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The Chappaquiddick Incident refers to the circumstances surrounding the 1969 death of Mary Jo Kopechne, a campaign worker for U.S. Senator Edward M. Kennedy of Massachusetts. Kopechne was killed when the Senator became disoriented and drove his vehicle off of a bridge and into a channel after a party at Martha's Vineyard. The incident became a national scandal and may have affected the Senator's decision not to run for President in 1972.


Incident and initial response

On July 18, 1969, Ted Kennedy attended a party on Chappaquiddick, Martha's Vineyard, which was intended to be a reunion of those who had worked on his brother Robert's 1968 presidential campaign. Kennedy drove away with party guest Mary Jo Kopechne as a passenger in his 1967 Oldsmobile Delmont 88. According to Kennedy, he made a wrong turn onto an unlit road that led to Dike Bridge (also spelled Dyke Bridge), a wooden bridge angled obliquely to the road with no guardrail, and drove over its side. The car plunged into tide-swept Poucha Pond (at that location a channel) and came to rest upside down underwater. Kennedy was able to swim free of the vehicle, but Kopechne was not. Kennedy claims he tried to swim down to reach her several times, then rested on the bank for several minutes before returning on foot to the Lawrence Cottage, where the party attended by Kopechne and other "Boiler Room Girls" had occurred.

Joseph Gargan (Kennedy's cousin) and party co-host Paul Markham then returned to the pond with Kennedy to try to rescue Kopechne. Although there was a telephone at the Lawrence Cottage, nobody called for help. When their efforts to rescue Kopechne failed, Kennedy decided to return to his hotel. However, the Edgartown-Chappaquiddick ferry (which connects Chappaquiddick to the rest of the island) had shut down for the night. Kennedy swam across the 500-foot channel, back to Edgartown.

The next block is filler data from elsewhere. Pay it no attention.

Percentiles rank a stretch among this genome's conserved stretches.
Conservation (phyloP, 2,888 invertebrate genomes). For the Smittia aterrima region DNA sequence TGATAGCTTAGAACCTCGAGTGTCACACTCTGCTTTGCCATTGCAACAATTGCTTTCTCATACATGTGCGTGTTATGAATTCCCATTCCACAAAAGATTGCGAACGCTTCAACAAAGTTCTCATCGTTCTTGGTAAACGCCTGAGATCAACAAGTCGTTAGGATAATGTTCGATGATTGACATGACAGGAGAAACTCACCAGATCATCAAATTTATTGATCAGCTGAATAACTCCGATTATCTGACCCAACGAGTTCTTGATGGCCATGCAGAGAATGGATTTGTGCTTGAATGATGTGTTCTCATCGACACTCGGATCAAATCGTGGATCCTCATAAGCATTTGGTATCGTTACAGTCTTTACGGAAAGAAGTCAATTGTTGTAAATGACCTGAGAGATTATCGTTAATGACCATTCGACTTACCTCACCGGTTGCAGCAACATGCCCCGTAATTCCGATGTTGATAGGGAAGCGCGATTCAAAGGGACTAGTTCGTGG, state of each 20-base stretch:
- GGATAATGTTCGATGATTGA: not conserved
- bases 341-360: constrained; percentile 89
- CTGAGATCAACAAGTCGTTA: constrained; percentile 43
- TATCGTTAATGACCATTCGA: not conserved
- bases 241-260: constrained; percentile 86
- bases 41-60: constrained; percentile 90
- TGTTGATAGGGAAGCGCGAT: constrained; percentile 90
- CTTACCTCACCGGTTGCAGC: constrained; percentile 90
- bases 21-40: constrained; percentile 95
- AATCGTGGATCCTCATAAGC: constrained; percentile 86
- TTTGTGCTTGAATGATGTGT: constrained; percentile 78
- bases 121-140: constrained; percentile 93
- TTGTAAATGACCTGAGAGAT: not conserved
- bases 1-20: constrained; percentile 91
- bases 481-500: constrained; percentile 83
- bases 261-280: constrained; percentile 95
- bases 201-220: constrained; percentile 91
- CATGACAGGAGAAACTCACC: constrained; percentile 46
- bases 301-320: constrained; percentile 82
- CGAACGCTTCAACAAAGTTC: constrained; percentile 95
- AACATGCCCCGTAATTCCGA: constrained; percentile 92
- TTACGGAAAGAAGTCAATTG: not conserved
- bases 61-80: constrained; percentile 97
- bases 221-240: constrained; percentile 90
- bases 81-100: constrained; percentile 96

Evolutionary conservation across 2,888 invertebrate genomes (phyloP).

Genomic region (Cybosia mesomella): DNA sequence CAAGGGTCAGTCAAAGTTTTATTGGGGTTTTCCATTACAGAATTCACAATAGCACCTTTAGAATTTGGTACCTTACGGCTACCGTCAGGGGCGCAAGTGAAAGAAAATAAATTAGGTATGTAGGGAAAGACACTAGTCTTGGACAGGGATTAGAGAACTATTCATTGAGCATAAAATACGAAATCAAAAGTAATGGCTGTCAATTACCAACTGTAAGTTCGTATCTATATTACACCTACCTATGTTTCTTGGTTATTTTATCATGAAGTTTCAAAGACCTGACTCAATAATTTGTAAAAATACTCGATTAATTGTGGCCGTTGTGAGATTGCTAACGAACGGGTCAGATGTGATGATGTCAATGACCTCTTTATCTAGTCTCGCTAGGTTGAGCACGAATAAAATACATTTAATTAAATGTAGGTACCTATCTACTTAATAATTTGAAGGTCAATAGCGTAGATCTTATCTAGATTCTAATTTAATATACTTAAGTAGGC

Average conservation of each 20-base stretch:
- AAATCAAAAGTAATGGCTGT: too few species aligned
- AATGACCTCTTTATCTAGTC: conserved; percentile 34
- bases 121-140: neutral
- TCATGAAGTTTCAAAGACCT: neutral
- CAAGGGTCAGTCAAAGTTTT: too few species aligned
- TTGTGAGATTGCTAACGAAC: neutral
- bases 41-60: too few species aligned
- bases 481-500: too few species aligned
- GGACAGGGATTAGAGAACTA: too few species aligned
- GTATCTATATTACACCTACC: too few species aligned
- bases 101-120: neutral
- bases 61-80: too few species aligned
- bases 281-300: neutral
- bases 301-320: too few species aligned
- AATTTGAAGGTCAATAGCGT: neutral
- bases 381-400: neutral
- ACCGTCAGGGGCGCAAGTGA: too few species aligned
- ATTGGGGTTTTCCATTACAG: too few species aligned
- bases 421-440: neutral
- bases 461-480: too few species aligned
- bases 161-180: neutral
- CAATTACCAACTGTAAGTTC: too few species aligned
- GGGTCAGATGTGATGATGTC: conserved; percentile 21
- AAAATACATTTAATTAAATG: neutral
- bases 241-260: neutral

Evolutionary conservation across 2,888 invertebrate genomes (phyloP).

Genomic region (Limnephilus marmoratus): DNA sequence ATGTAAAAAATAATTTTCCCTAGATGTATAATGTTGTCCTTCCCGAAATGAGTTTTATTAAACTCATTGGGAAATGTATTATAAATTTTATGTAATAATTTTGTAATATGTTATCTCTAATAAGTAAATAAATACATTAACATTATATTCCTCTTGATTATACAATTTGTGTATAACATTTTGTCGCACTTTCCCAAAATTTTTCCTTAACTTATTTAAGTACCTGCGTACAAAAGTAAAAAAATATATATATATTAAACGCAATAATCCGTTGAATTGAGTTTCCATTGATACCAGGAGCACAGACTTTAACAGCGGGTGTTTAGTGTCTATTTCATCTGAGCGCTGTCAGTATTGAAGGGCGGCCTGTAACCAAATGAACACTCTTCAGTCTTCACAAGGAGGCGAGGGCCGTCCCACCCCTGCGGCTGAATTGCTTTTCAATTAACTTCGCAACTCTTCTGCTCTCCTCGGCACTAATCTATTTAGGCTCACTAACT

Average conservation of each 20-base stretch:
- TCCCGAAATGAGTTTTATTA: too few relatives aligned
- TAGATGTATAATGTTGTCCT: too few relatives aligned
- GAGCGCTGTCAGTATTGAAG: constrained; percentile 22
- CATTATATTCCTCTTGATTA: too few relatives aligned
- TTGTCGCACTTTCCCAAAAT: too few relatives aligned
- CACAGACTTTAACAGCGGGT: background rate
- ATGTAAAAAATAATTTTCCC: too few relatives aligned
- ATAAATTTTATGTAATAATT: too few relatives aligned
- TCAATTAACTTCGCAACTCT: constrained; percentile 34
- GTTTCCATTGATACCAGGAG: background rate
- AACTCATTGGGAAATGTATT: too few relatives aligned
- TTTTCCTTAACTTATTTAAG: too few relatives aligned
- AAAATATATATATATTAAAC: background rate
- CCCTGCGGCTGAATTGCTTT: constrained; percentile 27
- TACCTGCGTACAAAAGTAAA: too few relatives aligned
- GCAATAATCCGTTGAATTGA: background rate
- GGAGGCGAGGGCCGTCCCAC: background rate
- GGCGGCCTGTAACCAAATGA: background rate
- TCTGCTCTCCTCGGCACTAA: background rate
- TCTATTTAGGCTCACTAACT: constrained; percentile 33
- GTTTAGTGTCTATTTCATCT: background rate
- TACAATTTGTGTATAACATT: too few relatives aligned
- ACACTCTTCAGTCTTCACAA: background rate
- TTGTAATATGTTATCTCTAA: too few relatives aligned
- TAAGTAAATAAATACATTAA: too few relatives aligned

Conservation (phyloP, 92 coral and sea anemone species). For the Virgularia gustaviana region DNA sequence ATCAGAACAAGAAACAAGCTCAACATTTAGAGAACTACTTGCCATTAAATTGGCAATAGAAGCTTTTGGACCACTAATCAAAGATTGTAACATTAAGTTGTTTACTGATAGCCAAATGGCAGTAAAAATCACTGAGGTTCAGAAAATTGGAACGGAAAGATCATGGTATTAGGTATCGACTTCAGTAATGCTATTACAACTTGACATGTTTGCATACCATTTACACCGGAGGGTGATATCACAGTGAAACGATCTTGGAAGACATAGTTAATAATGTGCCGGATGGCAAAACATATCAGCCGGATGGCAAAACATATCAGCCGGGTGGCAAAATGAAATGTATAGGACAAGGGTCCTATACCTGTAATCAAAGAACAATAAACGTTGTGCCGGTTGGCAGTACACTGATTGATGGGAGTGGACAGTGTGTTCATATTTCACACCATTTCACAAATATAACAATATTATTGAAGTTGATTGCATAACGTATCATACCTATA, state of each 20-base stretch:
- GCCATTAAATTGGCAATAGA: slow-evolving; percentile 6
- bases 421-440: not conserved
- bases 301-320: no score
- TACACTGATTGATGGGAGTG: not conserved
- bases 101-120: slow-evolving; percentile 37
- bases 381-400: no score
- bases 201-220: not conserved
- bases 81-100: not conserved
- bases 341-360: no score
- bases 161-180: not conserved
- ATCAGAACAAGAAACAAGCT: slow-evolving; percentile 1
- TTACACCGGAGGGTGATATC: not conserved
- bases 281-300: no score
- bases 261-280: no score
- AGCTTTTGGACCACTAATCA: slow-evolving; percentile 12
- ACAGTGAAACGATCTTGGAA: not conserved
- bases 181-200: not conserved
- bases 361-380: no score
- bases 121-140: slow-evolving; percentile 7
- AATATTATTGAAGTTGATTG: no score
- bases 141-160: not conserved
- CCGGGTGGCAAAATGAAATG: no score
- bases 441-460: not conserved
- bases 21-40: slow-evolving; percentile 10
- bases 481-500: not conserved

The next morning, the police recovered Kennedy's car and the body of Mary Jo Kopechne. Kennedy discussed the accident with several people, including his lawyer and Kopechne's parents, before discussing it with the police the next morning. Her death was ruled an accidental drowning, and no autopsy was performed.


Exhumation and inquest

District Attorney Edmund Dinis filed for and was granted a hearing on his petition for the exhumation of Kopechne’s body based on his testimony before a Pennsylvania court that blood was found on Kopechne’s skirt and in her mouth and nose. Prior to Dinis' claim, there was no mention of the presence of blood on the body or clothing of Kopechne. The reported discovery was made when her clothes were turned over to authorities by the funeral director.[1] Dinis alleged foul play, howevever there was little evidence to corroborate such a claim.


Resolution and impact

Kennedy entered a plea of guilty to a charge of leaving the scene of an accident after causing injury. He received a sentence of two months in jail, which was suspended. The sentence was notable in that the statute for the crime provided only for mandatory jail time and not the discretion of a suspended sentence. An Edgartown grand jury later reopened the investigation but did not return an indictment.

The incident quickly became a scandal. Kennedy was criticized for allegedly driving drunk, for failing to save Kopechne, for failing to summon help immediately, and for contacting not the police but rather his lawyer first.